Mellow easy to play whistle?

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Tell us something.: I've always been a string instrument player but I always wanted to learn bagpipes. My lips were too weak to form a seal. Lately I've been interested in wind instruments that are similar keys to the bagpipes.

Mellow easy to play whistle?

Post by thx712517 »

Hey all! I've got a Freeman Mellow Dog and it's fun, but compared to an inexpensive Native American Flute I tried recently (made out of a river cane) it's a lot more piercing.

Is it just the difference between a high D and an F# minor key, or a brass body and plastic head versus a cane? A fipple versus the Native American Flute's admittedly more complex system?

Chasing that mellow warm sound!
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Tell us something.: I am a flute, guitar, keyboard + whistle player learning about quality whistles, musical possibilities and playing techniques. I've recorded a CD of my own music and am creating music for kids.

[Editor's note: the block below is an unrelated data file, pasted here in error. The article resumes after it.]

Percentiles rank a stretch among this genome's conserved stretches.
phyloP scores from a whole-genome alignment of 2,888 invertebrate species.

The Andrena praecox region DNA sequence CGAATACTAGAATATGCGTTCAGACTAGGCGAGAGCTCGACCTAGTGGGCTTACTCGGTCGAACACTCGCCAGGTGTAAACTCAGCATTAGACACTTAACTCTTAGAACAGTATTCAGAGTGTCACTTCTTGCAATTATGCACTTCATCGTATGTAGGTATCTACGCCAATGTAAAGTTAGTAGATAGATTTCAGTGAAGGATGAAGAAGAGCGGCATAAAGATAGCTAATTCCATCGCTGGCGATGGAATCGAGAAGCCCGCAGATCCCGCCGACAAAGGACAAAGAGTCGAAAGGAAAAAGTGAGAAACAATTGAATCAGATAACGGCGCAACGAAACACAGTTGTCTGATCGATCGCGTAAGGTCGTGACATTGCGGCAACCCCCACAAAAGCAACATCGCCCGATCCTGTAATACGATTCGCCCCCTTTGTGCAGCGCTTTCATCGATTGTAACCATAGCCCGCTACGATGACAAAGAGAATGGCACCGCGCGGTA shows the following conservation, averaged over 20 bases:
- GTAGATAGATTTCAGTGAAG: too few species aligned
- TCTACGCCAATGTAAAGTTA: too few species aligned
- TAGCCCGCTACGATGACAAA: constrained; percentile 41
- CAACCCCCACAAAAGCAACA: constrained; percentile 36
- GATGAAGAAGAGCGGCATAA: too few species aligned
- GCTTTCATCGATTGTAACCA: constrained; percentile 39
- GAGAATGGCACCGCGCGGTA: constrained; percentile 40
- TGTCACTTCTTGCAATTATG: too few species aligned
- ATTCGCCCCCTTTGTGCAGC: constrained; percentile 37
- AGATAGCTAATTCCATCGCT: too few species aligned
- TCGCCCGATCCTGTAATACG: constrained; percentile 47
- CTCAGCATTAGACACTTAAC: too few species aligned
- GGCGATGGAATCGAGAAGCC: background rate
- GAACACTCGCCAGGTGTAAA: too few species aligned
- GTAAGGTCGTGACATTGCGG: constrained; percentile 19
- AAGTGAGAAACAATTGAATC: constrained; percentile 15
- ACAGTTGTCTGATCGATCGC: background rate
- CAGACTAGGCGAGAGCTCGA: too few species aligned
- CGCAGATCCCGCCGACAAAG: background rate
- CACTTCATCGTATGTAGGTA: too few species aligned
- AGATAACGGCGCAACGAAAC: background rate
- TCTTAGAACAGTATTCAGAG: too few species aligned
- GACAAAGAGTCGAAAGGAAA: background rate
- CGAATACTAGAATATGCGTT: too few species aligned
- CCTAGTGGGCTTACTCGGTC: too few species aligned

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Re: Mellow easy to play whistle?

Post by RoberTunes »

A First Nations flute has such a different design than most standard "Irish" style whistles that finding a close match
in the whistle group could be very tough in the high keys. I'd suggest brands like Shearwater and Reviol, maybe Alba,
Kerry Optima or Busker, and only in the lower keys of A on downward. There's no way it's a close match, but some
whistles have very rich tonal texture.

No doubt you'll find some whistles you like in the keys of G and F, and low D and low C should be too easy, because they have the large bore and air volume that is more of a
parallel to the First Nations style flutes.

I've got both and I'm glad I tried out the cedar and wood flutes of that design. They are very special instruments, they take me away. I bought a few recordings by
R. Carlos Nakai and a few other artists on that style instrument and love them.

Tip: when buying a First Nations style flute, buy from an established maker (lots of them online), and not an some import/tourist store
that might carry one or two. It's worth the little extra to get a whistle from a real expert firmly in the tradition. :thumbsup:
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